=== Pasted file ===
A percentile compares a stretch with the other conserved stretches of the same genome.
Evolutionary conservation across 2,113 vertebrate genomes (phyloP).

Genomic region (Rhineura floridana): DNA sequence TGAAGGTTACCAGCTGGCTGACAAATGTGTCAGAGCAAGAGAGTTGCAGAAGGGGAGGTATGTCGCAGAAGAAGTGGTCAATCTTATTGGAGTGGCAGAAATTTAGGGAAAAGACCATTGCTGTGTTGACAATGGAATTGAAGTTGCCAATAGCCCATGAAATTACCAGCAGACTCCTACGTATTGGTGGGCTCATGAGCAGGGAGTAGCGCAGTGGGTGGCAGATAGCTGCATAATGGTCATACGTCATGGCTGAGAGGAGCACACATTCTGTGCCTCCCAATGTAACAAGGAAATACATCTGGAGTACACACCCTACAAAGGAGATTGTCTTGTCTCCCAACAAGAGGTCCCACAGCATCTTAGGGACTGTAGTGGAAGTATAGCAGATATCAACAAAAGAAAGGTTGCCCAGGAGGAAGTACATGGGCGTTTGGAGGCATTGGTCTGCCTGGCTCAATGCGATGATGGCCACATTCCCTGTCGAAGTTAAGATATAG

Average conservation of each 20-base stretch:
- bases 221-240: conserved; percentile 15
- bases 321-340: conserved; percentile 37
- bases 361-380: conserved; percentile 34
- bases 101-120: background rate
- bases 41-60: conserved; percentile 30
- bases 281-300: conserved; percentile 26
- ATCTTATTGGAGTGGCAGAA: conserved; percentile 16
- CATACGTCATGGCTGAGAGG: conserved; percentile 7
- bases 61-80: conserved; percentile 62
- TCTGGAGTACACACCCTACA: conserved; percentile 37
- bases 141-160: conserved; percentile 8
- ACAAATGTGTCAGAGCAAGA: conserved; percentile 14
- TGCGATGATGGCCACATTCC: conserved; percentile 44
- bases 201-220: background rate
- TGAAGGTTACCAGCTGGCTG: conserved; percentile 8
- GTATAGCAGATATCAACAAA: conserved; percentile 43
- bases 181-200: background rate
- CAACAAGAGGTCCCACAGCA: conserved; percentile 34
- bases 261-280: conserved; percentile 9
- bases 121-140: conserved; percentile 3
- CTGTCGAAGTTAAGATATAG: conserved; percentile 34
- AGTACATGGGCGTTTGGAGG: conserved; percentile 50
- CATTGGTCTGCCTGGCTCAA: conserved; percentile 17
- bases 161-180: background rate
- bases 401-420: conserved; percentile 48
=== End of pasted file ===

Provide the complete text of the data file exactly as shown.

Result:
A percentile compares a stretch with the other conserved stretches of the same genome.
Evolutionary conservation across 2,113 vertebrate genomes (phyloP).

Genomic region (Rhineura floridana): DNA sequence TGAAGGTTACCAGCTGGCTGACAAATGTGTCAGAGCAAGAGAGTTGCAGAAGGGGAGGTATGTCGCAGAAGAAGTGGTCAATCTTATTGGAGTGGCAGAAATTTAGGGAAAAGACCATTGCTGTGTTGACAATGGAATTGAAGTTGCCAATAGCCCATGAAATTACCAGCAGACTCCTACGTATTGGTGGGCTCATGAGCAGGGAGTAGCGCAGTGGGTGGCAGATAGCTGCATAATGGTCATACGTCATGGCTGAGAGGAGCACACATTCTGTGCCTCCCAATGTAACAAGGAAATACATCTGGAGTACACACCCTACAAAGGAGATTGTCTTGTCTCCCAACAAGAGGTCCCACAGCATCTTAGGGACTGTAGTGGAAGTATAGCAGATATCAACAAAAGAAAGGTTGCCCAGGAGGAAGTACATGGGCGTTTGGAGGCATTGGTCTGCCTGGCTCAATGCGATGATGGCCACATTCCCTGTCGAAGTTAAGATATAG

Average conservation of each 20-base stretch:
- bases 221-240: conserved; percentile 15
- bases 321-340: conserved; percentile 37
- bases 361-380: conserved; percentile 34
- bases 101-120: background rate
- bases 41-60: conserved; percentile 30
- bases 281-300: conserved; percentile 26
- ATCTTATTGGAGTGGCAGAA: conserved; percentile 16
- CATACGTCATGGCTGAGAGG: conserved; percentile 7
- bases 61-80: conserved; percentile 62
- TCTGGAGTACACACCCTACA: conserved; percentile 37
- bases 141-160: conserved; percentile 8
- ACAAATGTGTCAGAGCAAGA: conserved; percentile 14
- TGCGATGATGGCCACATTCC: conserved; percentile 44
- bases 201-220: background rate
- TGAAGGTTACCAGCTGGCTG: conserved; percentile 8
- GTATAGCAGATATCAACAAA: conserved; percentile 43
- bases 181-200: background rate
- CAACAAGAGGTCCCACAGCA: conserved; percentile 34
- bases 261-280: conserved; percentile 9
- bases 121-140: conserved; percentile 3
- CTGTCGAAGTTAAGATATAG: conserved; percentile 34
- AGTACATGGGCGTTTGGAGG: conserved; percentile 50
- CATTGGTCTGCCTGGCTCAA: conserved; percentile 17
- bases 161-180: background rate
- bases 401-420: conserved; percentile 48